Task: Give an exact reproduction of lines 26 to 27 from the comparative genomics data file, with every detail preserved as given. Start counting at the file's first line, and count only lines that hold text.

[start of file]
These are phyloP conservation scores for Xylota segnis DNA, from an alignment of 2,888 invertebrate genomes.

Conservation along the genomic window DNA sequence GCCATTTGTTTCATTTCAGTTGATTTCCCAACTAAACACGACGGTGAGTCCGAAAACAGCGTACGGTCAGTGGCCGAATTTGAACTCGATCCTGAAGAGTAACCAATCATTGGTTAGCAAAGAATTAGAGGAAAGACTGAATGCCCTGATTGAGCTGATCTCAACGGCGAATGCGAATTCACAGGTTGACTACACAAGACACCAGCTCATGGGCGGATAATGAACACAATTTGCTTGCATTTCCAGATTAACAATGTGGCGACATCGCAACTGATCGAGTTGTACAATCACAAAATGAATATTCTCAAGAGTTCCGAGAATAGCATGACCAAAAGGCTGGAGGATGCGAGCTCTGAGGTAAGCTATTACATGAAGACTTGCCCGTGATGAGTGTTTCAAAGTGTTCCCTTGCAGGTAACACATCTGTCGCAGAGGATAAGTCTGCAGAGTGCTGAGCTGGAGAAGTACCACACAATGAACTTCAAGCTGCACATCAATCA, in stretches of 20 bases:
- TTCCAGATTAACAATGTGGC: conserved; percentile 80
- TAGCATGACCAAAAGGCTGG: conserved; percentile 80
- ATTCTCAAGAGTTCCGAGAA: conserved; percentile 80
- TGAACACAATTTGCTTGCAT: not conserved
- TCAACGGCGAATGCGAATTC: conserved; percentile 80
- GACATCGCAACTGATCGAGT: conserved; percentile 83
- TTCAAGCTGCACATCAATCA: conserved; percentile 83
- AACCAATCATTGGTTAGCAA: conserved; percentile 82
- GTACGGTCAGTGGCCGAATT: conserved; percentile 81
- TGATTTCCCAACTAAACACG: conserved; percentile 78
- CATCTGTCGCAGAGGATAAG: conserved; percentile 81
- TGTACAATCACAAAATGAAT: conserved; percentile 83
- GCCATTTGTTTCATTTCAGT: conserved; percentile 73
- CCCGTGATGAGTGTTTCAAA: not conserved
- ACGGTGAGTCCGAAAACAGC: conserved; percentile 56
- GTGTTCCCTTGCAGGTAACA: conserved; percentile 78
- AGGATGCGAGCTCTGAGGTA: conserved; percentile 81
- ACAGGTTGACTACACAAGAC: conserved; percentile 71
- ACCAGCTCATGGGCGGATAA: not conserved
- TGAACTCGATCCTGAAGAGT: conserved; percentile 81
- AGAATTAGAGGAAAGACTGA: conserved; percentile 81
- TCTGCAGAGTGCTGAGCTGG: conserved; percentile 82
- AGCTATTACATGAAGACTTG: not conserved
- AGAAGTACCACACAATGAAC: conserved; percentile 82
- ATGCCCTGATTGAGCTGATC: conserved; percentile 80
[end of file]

- AGAAGTACCACACAATGAAC: conserved; percentile 82
- ATGCCCTGATTGAGCTGATC: conserved; percentile 80